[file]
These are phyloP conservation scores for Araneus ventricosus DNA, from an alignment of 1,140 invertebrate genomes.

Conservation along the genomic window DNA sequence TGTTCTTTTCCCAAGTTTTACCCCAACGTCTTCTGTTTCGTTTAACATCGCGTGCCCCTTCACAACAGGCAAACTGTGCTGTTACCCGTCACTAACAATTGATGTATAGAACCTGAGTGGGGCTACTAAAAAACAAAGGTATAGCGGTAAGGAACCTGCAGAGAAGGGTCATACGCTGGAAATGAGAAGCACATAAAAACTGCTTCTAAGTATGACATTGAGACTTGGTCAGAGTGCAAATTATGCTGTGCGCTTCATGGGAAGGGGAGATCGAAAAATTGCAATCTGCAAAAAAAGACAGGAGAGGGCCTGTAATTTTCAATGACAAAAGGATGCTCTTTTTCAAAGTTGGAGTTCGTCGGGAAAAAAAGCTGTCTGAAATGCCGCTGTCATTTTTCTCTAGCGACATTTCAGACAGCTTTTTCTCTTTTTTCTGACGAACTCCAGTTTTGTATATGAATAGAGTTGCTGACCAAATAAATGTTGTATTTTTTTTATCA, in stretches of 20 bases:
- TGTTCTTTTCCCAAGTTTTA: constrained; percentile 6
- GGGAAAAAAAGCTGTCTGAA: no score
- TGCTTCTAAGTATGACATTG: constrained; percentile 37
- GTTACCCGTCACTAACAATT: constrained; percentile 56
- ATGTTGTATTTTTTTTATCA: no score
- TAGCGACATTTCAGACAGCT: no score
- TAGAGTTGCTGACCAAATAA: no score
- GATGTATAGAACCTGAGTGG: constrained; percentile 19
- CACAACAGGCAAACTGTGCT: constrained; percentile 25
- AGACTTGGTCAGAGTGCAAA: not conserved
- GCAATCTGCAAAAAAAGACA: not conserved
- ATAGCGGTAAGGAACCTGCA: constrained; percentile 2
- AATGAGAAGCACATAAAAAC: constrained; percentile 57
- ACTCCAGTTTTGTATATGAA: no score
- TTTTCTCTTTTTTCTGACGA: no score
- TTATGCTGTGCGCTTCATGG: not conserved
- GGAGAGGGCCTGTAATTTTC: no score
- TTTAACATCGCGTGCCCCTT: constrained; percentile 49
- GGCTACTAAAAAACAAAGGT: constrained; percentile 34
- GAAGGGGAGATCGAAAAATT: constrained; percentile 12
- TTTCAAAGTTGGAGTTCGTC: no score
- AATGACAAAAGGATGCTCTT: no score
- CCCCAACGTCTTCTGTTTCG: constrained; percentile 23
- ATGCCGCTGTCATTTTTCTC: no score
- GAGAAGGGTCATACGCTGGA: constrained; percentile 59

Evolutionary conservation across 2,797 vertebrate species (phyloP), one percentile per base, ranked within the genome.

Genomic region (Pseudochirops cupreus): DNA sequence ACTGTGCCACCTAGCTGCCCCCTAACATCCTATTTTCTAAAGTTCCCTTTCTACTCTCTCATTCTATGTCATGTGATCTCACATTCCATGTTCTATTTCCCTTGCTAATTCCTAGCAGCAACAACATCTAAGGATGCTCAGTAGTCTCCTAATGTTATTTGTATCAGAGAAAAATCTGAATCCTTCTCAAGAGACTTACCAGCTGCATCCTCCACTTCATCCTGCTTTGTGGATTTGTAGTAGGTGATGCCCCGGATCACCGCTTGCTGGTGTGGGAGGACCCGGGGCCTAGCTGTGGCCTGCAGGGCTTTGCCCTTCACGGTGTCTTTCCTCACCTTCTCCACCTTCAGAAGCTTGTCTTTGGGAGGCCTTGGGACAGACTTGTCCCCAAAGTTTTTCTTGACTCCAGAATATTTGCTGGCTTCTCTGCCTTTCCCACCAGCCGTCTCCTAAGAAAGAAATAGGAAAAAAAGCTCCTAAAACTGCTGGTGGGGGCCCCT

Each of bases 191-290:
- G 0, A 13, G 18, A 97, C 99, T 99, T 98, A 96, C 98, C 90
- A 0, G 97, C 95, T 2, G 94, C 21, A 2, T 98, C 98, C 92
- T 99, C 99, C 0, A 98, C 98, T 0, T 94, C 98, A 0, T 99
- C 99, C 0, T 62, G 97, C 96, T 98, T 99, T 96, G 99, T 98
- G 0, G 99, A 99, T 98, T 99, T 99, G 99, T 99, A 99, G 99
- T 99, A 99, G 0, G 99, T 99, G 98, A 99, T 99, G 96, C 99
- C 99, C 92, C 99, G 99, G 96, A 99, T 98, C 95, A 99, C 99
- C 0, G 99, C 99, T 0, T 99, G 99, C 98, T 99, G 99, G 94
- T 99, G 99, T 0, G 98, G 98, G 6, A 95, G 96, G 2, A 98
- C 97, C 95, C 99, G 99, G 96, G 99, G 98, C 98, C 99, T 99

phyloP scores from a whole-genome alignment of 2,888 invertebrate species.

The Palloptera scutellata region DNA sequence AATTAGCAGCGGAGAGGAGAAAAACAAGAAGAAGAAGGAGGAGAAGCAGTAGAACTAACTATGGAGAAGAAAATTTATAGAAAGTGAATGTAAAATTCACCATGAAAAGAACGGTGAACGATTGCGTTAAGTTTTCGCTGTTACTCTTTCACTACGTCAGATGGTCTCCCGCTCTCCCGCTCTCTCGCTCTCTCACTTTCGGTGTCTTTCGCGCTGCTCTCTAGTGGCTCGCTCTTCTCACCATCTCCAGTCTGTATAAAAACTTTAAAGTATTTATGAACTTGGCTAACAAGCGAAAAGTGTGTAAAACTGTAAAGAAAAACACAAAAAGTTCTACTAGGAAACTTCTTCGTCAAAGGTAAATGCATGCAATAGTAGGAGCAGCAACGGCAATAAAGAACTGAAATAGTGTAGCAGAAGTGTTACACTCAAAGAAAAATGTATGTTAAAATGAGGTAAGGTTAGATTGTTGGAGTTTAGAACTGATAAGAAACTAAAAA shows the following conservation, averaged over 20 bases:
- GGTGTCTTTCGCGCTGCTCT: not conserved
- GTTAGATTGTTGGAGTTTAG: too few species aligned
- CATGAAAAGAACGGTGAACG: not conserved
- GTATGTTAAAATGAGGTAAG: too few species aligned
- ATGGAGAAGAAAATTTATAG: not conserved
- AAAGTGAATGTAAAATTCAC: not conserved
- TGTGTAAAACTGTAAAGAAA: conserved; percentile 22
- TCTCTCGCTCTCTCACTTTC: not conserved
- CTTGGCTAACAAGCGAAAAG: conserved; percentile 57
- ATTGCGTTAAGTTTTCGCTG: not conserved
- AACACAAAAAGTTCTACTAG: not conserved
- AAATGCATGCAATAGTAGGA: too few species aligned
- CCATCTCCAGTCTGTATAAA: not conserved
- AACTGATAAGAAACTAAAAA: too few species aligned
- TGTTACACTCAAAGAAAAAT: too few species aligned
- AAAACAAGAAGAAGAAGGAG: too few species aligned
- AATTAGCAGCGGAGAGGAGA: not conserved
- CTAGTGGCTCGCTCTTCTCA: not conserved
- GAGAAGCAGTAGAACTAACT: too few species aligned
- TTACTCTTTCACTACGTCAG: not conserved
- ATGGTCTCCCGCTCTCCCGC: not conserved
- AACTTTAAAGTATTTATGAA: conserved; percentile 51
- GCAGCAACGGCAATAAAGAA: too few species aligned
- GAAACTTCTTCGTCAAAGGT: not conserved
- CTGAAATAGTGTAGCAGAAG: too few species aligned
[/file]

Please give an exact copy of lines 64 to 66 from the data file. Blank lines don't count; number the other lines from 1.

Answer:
- AACTTTAAAGTATTTATGAA: conserved; percentile 51
- GCAGCAACGGCAATAAAGAA: too few species aligned
- GAAACTTCTTCGTCAAAGGT: not conserved